I walked arm in arm with Max and peppered him with questions. He obliged me, smiling the whole way. I gently poked the subject toward the events of the night before. I asked how he felt watching the heated exchange, and I asked him how he felt coming back to Warsaw. How he felt toward Poland, toward Poles. Was there understandable anger? Hatred? Was it hard for him as well?
His answer, which I am sure he thought was simple and common sense, was complex and profound. He told me the only one hurt by holding on to that kind of poison is the one doing the holding. It eats you up, he said. He does not hold any hate for those people, past or present. He said he holds onto, and teaches about, love and understanding.
With a simple bit of deep mussar (the area of Torah literature dedicated to character development), Max quickly dismissed the premise of my question and showed his true character. He was my master-teacher at that moment. There were many master-teacher moments with Max, but that small answer will never leave me.
Years later, our community in the midst of the first few months of the pandemic had to find a way to commemorate Yom HaShoah despite not being able to gather together. Once again, we turned to Max to teach us. I sat in his kitchen, elbow to elbow with Max, and while I wore my mask and conducted the interview, asking questions of Max from a six-foot distance off-camera, Max sat on camera with his smile filling up the entire zoom screen for our whole school community and beyond. We zoomed together to learn from Max and appreciate the magnitude of Yom HaShoah. With hundreds of people logged on and participating, submitting questions, and listening to Max’s every word, I was once again thankful to be so close to best hear his every answer.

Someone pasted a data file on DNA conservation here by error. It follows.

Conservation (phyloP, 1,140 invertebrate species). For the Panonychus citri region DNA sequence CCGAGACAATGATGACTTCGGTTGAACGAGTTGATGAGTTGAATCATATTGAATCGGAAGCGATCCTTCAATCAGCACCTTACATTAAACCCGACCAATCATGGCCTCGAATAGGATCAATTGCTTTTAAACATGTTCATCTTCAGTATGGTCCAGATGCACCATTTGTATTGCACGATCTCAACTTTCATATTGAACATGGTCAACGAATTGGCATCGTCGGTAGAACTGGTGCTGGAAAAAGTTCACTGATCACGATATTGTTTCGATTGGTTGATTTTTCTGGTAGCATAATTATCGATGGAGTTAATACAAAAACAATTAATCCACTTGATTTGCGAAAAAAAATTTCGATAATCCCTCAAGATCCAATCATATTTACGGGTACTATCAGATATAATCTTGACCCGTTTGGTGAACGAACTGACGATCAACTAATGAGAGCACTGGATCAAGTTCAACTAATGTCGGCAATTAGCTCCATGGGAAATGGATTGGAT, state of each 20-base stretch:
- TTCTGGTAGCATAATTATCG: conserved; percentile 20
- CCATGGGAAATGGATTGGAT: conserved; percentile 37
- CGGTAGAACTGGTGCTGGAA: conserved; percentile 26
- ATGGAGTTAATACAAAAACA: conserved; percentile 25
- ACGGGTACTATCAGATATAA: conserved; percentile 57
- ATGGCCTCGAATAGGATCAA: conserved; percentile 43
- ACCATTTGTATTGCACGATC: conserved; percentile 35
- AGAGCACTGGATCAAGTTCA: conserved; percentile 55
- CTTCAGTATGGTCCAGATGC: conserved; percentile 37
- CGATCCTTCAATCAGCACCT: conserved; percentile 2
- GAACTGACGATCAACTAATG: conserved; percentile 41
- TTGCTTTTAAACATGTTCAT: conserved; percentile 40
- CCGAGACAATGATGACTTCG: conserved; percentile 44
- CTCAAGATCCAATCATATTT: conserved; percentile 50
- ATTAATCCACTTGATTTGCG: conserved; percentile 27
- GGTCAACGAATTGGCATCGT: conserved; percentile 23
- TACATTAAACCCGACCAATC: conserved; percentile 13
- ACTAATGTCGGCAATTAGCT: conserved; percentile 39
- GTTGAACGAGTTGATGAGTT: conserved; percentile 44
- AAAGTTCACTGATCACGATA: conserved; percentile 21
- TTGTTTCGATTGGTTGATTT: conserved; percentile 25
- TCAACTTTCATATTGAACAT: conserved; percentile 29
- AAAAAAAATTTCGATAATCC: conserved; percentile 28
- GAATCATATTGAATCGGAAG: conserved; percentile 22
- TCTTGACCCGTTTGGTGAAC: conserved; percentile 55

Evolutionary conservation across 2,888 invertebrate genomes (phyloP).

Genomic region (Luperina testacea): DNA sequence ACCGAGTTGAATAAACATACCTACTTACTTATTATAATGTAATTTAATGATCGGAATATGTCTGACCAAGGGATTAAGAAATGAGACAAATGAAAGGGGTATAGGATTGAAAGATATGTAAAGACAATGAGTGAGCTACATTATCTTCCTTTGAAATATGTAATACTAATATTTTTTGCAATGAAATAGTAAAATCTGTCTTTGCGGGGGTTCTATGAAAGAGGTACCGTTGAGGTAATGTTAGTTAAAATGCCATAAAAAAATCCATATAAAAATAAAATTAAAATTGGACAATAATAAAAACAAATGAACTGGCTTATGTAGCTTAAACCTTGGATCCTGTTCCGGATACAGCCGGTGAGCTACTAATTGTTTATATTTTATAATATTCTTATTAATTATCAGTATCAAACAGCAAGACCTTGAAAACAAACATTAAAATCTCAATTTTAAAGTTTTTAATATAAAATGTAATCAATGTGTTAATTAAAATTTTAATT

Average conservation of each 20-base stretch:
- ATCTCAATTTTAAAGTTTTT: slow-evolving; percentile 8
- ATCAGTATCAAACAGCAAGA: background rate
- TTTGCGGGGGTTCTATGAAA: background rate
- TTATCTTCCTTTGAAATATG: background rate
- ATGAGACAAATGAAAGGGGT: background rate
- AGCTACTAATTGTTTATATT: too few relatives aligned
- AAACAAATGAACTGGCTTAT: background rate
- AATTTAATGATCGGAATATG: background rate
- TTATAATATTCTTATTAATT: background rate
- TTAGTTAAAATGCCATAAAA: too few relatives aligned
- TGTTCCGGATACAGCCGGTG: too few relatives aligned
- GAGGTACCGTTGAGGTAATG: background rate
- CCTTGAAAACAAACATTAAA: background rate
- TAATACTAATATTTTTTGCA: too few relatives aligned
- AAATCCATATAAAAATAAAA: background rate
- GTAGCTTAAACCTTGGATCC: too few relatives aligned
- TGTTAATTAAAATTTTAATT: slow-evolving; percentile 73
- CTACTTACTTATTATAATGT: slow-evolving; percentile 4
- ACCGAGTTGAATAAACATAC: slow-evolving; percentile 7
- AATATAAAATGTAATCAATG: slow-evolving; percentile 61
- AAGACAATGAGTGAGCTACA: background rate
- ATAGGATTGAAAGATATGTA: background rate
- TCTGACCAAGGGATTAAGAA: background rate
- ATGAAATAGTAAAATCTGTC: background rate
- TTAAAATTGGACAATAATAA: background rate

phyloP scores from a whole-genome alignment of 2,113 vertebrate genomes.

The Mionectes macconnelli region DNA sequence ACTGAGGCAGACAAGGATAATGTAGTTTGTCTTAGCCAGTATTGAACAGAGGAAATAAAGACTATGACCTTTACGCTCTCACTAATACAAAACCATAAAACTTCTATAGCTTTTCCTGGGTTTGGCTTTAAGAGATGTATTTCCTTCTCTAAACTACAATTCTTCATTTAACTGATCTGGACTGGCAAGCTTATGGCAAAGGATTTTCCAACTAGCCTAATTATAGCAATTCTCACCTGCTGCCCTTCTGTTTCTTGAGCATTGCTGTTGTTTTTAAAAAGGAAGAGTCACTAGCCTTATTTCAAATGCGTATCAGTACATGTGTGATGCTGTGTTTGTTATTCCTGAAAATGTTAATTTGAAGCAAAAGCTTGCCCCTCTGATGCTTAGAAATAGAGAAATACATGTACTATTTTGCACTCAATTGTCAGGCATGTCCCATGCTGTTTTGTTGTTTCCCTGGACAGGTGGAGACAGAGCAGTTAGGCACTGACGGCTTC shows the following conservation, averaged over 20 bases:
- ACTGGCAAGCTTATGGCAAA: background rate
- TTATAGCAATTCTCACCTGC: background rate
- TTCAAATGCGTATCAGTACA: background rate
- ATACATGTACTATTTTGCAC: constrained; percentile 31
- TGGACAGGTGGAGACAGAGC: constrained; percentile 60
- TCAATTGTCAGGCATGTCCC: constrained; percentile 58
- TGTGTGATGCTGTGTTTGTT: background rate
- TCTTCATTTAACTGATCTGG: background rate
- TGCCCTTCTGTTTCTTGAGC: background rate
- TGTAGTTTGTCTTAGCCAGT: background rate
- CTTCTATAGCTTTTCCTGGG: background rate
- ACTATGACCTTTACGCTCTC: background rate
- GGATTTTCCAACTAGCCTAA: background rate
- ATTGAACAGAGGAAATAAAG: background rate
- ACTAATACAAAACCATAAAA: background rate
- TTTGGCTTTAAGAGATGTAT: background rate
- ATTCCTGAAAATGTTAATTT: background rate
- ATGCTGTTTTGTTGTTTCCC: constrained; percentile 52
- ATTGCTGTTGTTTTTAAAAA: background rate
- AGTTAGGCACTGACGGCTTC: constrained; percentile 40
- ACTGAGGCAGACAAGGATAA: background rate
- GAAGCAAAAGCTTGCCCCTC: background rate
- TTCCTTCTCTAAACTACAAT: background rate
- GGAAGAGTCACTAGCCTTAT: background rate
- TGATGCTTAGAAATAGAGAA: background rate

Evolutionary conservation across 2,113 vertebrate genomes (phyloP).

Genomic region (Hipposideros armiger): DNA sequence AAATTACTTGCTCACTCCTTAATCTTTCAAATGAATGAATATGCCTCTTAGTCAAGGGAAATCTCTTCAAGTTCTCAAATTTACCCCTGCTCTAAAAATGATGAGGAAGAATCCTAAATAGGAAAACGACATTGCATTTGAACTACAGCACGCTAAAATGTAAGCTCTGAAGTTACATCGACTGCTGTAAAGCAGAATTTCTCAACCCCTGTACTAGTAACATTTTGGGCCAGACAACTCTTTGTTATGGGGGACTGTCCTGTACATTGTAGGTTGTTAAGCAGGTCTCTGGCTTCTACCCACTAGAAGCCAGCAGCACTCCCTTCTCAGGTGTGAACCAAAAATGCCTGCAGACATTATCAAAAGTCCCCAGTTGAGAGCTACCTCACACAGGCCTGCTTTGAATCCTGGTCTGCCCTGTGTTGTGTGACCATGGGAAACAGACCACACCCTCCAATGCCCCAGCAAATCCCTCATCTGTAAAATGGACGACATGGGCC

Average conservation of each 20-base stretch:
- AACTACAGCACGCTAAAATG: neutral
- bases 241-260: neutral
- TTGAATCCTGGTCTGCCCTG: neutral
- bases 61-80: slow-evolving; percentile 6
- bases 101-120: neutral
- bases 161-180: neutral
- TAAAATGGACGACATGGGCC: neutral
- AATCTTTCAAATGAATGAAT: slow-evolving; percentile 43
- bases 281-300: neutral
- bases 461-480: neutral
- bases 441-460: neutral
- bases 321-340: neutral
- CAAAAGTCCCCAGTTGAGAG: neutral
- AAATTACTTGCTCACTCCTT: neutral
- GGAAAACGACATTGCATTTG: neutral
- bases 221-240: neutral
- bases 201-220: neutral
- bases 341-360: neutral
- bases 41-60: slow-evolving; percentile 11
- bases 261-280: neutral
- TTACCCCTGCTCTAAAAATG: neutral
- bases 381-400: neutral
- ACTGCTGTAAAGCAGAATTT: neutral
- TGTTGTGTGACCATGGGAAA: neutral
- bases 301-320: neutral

With Max’s passing our world is a bit darker today. We take one step closer to a sad truth. That in only some few years, (may all survivors live and be well until 120 years of joy and comfort) we will live in a world, and raise our children in a world, without first-hand witnesses and survivors of the Shoah. That means that Max’s stories are even more valuable. His memories are more precious.
We should all of us, each and every one of us, students, adults, parents and grandparents, all who are able – find our way to be there in Poland. See the camps with our own eyes. See the walls of the ghettos and the tombstones for whole communities that line the grassy silent fields of Treblinka. We must all see the mound of ash and human bone at the center of Majdanek. We need to take up Max’s mantel and make sure that there will always be people who can say: ‘I stood there, I saw what they spoke about. I know the stories and I went there, and now I will share those stories with you.’
That’s Max’s final lesson – a homework assignment.
Thank you Max for being my teacher and a funny and gentle source of inspiration. Thank you for being that for so many hundreds and thousands.
I hope I do well on your homework assignment.
Yehi Zichro Baruch, May his memory be for a blessing.